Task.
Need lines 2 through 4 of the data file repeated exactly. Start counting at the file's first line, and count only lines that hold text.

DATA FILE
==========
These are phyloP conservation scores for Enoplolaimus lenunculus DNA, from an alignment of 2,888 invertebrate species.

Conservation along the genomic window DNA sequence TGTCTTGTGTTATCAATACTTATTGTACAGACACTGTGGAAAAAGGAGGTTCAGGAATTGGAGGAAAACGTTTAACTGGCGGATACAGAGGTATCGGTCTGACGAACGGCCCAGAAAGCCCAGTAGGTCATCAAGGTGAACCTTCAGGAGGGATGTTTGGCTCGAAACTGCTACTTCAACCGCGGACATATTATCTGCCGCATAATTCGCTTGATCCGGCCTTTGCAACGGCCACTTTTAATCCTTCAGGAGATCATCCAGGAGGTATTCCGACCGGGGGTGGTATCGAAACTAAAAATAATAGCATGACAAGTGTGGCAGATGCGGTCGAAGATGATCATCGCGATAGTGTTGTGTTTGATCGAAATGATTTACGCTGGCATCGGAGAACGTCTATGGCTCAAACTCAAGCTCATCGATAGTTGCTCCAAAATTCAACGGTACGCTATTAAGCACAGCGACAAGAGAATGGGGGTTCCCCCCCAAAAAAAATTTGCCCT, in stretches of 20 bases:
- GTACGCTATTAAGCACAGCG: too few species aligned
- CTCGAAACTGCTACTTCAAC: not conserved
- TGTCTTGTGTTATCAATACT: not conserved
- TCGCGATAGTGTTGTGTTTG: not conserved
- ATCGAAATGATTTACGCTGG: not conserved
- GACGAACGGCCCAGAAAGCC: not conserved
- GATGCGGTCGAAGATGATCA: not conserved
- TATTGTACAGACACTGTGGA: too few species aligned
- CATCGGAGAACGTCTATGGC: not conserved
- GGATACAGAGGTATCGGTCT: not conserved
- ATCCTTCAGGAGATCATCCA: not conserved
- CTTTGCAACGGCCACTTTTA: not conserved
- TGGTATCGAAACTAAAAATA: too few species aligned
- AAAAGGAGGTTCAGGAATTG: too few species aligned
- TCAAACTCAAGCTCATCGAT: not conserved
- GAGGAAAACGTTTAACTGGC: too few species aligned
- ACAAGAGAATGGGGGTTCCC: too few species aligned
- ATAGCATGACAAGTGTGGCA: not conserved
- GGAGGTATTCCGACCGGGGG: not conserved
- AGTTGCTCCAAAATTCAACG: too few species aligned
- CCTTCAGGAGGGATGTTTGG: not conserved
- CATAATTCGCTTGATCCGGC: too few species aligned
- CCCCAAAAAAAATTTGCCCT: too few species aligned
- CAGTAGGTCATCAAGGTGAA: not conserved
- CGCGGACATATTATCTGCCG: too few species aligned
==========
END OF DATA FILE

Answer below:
Conservation along the genomic window DNA sequence TGTCTTGTGTTATCAATACTTATTGTACAGACACTGTGGAAAAAGGAGGTTCAGGAATTGGAGGAAAACGTTTAACTGGCGGATACAGAGGTATCGGTCTGACGAACGGCCCAGAAAGCCCAGTAGGTCATCAAGGTGAACCTTCAGGAGGGATGTTTGGCTCGAAACTGCTACTTCAACCGCGGACATATTATCTGCCGCATAATTCGCTTGATCCGGCCTTTGCAACGGCCACTTTTAATCCTTCAGGAGATCATCCAGGAGGTATTCCGACCGGGGGTGGTATCGAAACTAAAAATAATAGCATGACAAGTGTGGCAGATGCGGTCGAAGATGATCATCGCGATAGTGTTGTGTTTGATCGAAATGATTTACGCTGGCATCGGAGAACGTCTATGGCTCAAACTCAAGCTCATCGATAGTTGCTCCAAAATTCAACGGTACGCTATTAAGCACAGCGACAAGAGAATGGGGGTTCCCCCCCAAAAAAAATTTGCCCT, in stretches of 20 bases:
- GTACGCTATTAAGCACAGCG: too few species aligned
- CTCGAAACTGCTACTTCAAC: not conserved